Think of it this way. Let’s say we lived in a fantasy world where a magic wand existed that could perfectly clone an infinite amount of copies of your unqiue custom-built car without depriving you of the original “master” car. Let’s also assume that these cloned cars could then be instantly transported anywhere in the world at no cost or effort. Your car would then lose its economic value, no? It would also cease to be “unique”, no?

    This is not rocket science. Any invention/creation is initially “unique” – until it is copied of cousre.

    And perhaps you would now care to answer my question directly: Do you believe that Shakespeare’s current ancestors should have the power to prevent people from performing his plays? Should they still be paid?

    Justin Levine (20f2b5)

  17. Dear Mr. Levine:

    I can distinguish between ink smears on paper and the thoughts and beauty those ink smears represent. It is not the physical book which is of value. It is its content. Which is the unique creation of the author and entitled to protection. Likewise that content is the fruit of the labor of the author — otherwise, under your theory, the copyright would belong to the bookbinder.

    As to Shakespeare, non crimen sin legen. What copyright law is he protected under? Let’s stick to Orwell. Yes, his lawful successors in interest should enjoy copyright protection “in fee simple forever”.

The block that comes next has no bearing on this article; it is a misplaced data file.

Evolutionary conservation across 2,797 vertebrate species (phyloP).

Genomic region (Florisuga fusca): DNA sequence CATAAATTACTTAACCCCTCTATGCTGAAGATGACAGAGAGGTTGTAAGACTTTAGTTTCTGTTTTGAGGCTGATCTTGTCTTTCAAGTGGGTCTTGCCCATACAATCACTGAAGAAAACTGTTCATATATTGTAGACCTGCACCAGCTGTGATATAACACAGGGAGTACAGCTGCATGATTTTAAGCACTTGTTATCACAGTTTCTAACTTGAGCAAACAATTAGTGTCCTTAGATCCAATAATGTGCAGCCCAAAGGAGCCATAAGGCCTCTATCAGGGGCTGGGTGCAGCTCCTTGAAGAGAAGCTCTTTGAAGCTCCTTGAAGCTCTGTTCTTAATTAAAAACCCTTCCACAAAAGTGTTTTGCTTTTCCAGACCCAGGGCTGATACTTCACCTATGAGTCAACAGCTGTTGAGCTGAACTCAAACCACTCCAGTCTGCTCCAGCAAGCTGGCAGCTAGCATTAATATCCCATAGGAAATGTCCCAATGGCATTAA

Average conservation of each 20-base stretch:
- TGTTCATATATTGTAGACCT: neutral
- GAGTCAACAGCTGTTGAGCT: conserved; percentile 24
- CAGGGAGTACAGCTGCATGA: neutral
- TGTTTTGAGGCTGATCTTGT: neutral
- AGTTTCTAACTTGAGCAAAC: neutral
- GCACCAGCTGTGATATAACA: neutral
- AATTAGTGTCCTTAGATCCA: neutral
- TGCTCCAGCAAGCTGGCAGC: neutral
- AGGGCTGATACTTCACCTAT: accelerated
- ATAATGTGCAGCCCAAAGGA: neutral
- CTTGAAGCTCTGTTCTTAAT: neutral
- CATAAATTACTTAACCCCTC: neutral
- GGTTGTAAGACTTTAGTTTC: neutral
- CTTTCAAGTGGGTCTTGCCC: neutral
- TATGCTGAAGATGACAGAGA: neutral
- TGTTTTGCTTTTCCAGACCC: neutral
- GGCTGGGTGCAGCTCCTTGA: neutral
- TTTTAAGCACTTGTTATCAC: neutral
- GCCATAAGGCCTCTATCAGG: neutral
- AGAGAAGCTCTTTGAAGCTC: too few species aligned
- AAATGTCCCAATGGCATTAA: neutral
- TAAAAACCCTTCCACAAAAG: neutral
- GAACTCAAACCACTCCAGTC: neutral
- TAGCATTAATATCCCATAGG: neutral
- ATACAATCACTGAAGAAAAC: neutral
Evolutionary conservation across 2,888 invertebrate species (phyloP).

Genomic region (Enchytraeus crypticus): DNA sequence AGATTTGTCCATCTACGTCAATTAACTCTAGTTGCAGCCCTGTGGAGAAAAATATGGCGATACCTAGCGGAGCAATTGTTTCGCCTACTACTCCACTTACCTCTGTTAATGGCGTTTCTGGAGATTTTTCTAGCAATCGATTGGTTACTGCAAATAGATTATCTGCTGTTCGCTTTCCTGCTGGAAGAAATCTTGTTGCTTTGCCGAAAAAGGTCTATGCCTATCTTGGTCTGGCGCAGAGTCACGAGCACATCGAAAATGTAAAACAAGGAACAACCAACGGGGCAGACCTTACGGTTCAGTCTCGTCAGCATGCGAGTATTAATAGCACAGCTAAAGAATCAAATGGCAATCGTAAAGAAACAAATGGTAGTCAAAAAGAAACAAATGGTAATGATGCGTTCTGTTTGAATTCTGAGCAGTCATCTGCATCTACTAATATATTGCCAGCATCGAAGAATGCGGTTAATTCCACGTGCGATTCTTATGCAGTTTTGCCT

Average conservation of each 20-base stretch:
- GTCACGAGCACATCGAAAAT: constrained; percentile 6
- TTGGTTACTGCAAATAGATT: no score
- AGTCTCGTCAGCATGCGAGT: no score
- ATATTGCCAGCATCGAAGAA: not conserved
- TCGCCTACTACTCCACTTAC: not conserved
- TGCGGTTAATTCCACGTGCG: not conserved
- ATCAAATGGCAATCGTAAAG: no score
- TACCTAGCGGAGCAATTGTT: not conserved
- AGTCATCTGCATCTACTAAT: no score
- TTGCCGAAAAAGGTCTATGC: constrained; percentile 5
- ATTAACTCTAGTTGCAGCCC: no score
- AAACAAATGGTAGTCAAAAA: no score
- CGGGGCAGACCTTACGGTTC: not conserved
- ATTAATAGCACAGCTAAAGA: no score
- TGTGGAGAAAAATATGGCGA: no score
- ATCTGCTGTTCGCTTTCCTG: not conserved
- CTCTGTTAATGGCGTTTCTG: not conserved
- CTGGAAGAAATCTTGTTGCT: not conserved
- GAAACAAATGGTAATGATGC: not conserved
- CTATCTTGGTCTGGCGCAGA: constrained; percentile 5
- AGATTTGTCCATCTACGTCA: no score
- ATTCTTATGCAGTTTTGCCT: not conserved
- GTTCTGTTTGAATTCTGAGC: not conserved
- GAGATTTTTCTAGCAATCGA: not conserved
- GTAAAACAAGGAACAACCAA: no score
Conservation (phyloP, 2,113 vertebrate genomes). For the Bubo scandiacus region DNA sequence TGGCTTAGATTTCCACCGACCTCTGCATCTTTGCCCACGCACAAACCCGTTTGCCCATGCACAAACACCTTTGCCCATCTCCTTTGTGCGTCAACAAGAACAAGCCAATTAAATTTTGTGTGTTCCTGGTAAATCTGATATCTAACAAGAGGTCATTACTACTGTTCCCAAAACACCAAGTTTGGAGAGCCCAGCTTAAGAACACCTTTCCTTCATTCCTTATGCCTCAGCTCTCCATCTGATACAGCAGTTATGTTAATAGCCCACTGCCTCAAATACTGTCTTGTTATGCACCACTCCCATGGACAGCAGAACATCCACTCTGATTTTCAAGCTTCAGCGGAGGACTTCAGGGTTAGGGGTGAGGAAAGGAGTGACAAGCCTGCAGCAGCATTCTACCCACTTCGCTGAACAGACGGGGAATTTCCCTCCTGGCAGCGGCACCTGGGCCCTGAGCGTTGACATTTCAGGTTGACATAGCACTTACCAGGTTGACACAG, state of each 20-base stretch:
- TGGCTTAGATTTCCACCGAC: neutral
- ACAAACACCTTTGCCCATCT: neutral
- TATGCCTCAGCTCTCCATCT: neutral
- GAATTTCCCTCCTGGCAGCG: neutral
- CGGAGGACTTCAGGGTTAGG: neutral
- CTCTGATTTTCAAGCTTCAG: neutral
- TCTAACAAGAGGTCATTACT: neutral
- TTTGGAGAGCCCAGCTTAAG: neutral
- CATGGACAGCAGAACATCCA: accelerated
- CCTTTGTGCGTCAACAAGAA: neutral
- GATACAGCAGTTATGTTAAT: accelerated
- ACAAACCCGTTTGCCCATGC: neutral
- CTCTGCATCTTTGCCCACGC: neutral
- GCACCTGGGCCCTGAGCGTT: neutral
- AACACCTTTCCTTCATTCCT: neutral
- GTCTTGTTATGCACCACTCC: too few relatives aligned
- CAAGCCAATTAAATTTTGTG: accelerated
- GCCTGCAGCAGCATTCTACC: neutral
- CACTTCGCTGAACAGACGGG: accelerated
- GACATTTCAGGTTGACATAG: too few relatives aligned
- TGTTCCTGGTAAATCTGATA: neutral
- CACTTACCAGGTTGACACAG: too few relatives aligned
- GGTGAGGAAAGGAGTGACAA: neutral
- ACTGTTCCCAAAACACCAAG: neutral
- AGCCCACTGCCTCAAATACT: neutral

nk (50d578)

  18. nk:

    Ah – the traditional “change the issue as soon as your caught” ploy. I asked you what the law SHOULD be in regards to Shakespere in light of your equating intellectual property with real property. Because you obviously realize that you will look like a fool by answering that question honestly, you decide to switch the topic to point out that copyright law no longer protects Shakespere. Nice try. (You would either have to admit that intellectual property should not be subject to the same protections as real property, OR, you would necessarily have to admit that Shakespere should NEVER be in the public domain, lest we embrace “Marxist” thought.)

    Am I to now understand that you think that Orwell’s works should NEVER enter the public domain because they were created in the 20th Century, but that Shakespere should be in the public domain because he created the works a few hundred years ago??

    Also – will you not admit that Orwell IS in fact in the public domain in Canada, Russia and Australia? Do you then embrace the idea that copying works in those physical territories is fine while copying them in the U.S. is a crime? After all, “non crimen sin legen” right??